Paris is lovely, romantic, unique, and famously expensive. There are plenty of methods, however, for saving money when visiting the City of Lights. I’ve spent lots of time in this fabulous city, and over the years I’ve tried out different things, done some math, paid attention to the locals, etc. Here are my tips for making a trip to Paris less painful.
Public transportation is extremely popular in Paris, and they have a very robust system for getting around. For the most part, one ticket is all you need. They are generally transferable between modes of transportation. This means you can take a bus to the metro station, hop on a train, and ride the funiculaire all on the same ticket.
When arriving or departing via the main airport (CDG), you can get to/from your accommodation on the same ticket since it also covers Paris city transportation. In 2015, the ticket costs 10€. There are various options from the other airports.
Given how rough Paris traffic can be, you’ll probably arrive at your destination much more quickly via this route, and it can save you as much as six times the amount you’d spend on a taxi.
I have read several writers claim that getting the various daily passes (1, 3, 5, etc.) is the absolute cheapest way to travel in Paris, and I am going to disagree. If you are using the system for more than 6 trips a day, then yes that is the cheapest. However, as Paris can be quite walkable, I find that I use the metro maybe 3-4 times a day.
Paying full price for each trip would cost 7.20€ total for 4 trips while the 1-day pass costs 11.15€.
If you purchase a carnet, it’s even cheaper. The carnet is a pack of 10 tickets and costs 14.10€ (versus 18€ if you bought 10 individual tickets). The additional bonus with the carnet is that if you only use 3 tickets in a 1-day period, you still have 7 others whereas the pass will expire regardless of how little it was used.
Also, the pass can only be used by 1 person. So two people using a daily pass each is going to cost over 22€ whereas buying a carnet would give you each 5 trips for just over 14€. A carnet would often last us up to 3 days. A 3-day pass is 24.80€. Over 10€ more expensive!
On our last trip to Paris, I easily saved over $12 USD by purchasing carnets.
If you just don’t want to deal with the metro, buses, etc., I’d recommend using Uber over the regular taxis. In looking at estimated fares for various routes, Uber often charged about half. This method does requires that you have a smartphone with at least WiFi access, though.
One of the other benefits with Uber is you don’t have to have cash or your card on you. When you set up your account, you store your payment info through the app, and it will charge you after the ride is complete.
If you’re more adventurous, you can make use of the handy Vélib rental system. A day pass costs 1.70€. The bikes are free for the 1st half hour of each trip. When your time is getting close, you can park the current bike at a station and get a new one. It pays for itself in just the 1st use when compared to using the metro or bus.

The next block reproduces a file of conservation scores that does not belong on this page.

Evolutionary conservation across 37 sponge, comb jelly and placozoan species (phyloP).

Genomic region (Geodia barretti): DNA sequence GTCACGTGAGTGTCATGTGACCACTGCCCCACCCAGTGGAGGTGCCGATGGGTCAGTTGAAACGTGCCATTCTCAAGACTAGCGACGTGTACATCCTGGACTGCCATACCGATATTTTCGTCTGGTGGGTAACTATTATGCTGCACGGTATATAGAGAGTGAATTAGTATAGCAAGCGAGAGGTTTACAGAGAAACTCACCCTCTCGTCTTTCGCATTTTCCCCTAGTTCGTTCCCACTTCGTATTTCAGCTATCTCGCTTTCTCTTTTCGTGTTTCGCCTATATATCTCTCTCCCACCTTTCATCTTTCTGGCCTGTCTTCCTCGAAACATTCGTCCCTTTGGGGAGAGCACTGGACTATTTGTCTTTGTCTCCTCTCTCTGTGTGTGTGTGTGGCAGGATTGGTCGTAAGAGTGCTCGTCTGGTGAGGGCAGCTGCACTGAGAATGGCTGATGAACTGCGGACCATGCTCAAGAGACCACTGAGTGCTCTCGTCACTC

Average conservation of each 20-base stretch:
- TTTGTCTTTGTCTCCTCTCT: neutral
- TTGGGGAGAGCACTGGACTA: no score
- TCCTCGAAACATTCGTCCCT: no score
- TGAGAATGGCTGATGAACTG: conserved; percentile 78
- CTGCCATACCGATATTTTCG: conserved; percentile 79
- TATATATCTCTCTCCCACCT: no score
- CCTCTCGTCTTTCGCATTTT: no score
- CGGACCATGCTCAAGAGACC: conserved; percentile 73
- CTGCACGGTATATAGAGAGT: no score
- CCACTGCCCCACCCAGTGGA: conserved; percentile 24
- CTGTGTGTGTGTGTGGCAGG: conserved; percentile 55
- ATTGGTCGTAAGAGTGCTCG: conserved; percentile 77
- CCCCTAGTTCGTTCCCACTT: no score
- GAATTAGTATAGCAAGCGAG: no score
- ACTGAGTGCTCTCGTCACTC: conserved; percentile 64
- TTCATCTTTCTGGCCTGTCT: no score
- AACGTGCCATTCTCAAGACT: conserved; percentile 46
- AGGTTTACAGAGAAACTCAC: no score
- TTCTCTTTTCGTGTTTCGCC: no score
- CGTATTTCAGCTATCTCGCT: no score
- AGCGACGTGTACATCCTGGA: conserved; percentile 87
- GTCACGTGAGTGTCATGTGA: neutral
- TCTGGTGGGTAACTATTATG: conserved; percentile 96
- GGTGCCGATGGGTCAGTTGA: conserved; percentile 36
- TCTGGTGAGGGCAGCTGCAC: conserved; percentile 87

If you have a chipped debit/credit card, you can buy your pass at the machine. Otherwise, you will need to buy your pass online.
Saving Money on Food and Beverages
There are some basic tips that can go a long way in stretching your budget while still eating and drinking well.
- Get food in the grocery store. Almost every store has pre-made sandwiches for cheap. Or you can pick up some fresh bread (another staple in France), cut meats/salami, cheese, etc., and have a nice picnic. You can often get a sandwich, chips, and a drink for around 4-5€. Buy drinks here as well. A can of soda in the grocery store is usually half the cost of what you’ll find at shops, bakeries, and so on.
- Get crepes. Crepes aren’t just for dessert. You can get savory crepes that are quite filling and cost 2-5€ (depending on which ingredients you select). They’re quick to get and easy to take on the go. If you’re traveling with finicky people, crepes are generally a people pleaser.
- Visit the boulangerie. These bakeries usually have a nice selection of prepared sandwiches, and they typically cost around 2-3€. Many of them also have personal-sized pizzas for sale.
- Don’t drink at bars/pubs if you want to save money. The markup is huge, even during happy hour. For instance, a can of Guinness in the store is usually around 2€ while in the bar it can cost 9€.
- Make use of the duty-free shop at the airport. Liquor is heavily taxed in France. I saved about 10€ by buying a couple of bottles of liquor/spirits there instead of in the city. This does not, however, apply to wine.
- Buy wine in the grocery stores. France is one of the places where good wine is incredibly cheap. I have often found that a 2-3€ bottle of wine in France easily outdoes a $20+ bottle in the US. In Paris, don’t let low prices on wine scare you.